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The Devil is a Woman (1935)

Rating:No Rating
Genre:Drama
Release Date:March 15, 1935
Running time:83 minutes
Cast:Marlene Dietrich, Lionel Atwill, Edward Everett Horton, Alison Skipworth, Cesar Romero
Director:Josef von Sternberg
Producer:Josef von Sternberg
Writer:Pierre Louÿs, John Dos Passos, Sam Winston, David Hertz, Oran Schee
Distributor:Paramount Pictures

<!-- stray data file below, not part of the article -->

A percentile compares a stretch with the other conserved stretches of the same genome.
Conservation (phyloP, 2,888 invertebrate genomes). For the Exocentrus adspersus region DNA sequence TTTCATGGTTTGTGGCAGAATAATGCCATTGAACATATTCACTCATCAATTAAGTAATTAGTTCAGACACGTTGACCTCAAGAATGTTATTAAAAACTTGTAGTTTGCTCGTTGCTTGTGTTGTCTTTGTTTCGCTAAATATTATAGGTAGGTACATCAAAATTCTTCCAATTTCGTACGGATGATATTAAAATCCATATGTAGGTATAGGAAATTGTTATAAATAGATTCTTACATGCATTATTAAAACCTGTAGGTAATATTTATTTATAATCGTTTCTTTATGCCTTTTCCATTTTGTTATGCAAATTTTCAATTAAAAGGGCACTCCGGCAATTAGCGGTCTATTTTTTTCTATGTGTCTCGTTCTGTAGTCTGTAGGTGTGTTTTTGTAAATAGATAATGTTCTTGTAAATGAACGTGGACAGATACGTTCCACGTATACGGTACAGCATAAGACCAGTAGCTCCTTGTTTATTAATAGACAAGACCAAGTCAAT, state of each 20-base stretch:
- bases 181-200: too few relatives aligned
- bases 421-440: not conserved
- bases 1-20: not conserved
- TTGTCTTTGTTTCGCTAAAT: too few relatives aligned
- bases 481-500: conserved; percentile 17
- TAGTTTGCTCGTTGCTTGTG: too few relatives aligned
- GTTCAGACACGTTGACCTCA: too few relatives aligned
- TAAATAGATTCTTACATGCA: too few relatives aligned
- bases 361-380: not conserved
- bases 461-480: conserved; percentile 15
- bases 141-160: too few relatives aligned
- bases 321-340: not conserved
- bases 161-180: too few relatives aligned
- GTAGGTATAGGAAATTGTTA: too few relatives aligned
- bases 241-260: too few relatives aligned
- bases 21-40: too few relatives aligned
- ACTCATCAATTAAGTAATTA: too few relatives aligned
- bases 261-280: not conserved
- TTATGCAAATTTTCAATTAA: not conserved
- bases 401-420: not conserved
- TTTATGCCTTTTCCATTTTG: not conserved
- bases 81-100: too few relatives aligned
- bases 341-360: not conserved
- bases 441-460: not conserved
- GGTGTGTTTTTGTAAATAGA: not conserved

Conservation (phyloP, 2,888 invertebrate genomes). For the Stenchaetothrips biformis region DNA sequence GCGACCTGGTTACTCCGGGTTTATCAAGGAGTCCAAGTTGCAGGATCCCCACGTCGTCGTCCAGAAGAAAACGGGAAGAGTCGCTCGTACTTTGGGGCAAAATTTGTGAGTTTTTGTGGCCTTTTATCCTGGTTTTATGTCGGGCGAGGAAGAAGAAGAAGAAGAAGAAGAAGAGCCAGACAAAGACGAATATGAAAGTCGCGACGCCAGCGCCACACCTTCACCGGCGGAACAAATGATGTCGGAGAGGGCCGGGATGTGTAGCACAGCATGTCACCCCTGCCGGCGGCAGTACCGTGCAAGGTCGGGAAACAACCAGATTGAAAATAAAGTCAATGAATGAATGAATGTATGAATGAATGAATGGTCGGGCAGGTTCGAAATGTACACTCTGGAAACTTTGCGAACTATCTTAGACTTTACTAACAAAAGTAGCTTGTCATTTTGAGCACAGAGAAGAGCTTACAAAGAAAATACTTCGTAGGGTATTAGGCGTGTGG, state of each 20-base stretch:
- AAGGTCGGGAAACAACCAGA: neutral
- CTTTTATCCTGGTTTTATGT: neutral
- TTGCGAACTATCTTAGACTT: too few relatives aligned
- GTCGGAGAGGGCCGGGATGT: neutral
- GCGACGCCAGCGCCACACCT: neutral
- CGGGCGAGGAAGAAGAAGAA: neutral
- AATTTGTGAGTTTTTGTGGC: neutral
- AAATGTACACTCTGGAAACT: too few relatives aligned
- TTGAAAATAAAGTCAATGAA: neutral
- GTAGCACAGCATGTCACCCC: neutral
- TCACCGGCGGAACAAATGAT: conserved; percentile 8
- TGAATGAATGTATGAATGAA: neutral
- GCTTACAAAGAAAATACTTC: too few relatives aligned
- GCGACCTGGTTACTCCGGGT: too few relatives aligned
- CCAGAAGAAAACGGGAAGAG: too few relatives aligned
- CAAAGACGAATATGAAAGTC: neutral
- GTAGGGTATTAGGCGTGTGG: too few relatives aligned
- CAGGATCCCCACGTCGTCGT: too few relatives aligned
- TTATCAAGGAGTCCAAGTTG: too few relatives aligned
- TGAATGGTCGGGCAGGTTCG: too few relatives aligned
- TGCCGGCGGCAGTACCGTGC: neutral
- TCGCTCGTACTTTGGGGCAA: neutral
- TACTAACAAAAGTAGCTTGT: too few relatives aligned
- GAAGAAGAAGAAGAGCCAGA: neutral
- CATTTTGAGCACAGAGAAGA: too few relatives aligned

Description: Director Josef Von Sternberg and his greatest discovery, Marlene Dietrich, worked together for the last time on this historical melodrama, which was a notorious and controversial box-office flop in its day. Antonio Galvan (Cesar Romero), a young military officer, meets a mysterious and alluring woman named Concha Perez (Dietrich) and soon falls under her seductive spell. Antonio excitedly confesses his love for Concha to his friend Don Pasqual (Lionel Atwill), an older and higher-ranking officer. Pasqual is horrified when he learns of Antonio's infatuation; years ago, he met Concha, and it was the start of a long and disastrous relationship in which the cold-hearted woman would repeatedly lure him into her romantic web, drain him of his wealth, and then leave him for wealthier prospects elsewhere. While he has learned the hard way, Pasqual has never been able to cure himself of his addiction to Concha's charms, and when he encounters Concha with Antonio at a boisterous street festival, Pasqual is overcome with jealousy and challenges Antonio to a duel for Concha's affections. Shortly after The Devil Is a Woman's unsuccessful initial release, the United States State Department and the Spanish government both tendered objections to (@ Paramount Pictures about what they felt were insulting depictions of the Spanish people and their leadership. Paramount pulled the film from circulation, and it was thought to be lost for some time until Dietrich provided a print from her personal collection for a Sternberg retrospective in 1959; the movie has since been released on home video. John Dos Passos co-authored the screenplay, based on a novel by Pierre Louys which Luis Bunuel later adapted as That Obscure Object of Desire.~ Mark Deming, All Movie Guide

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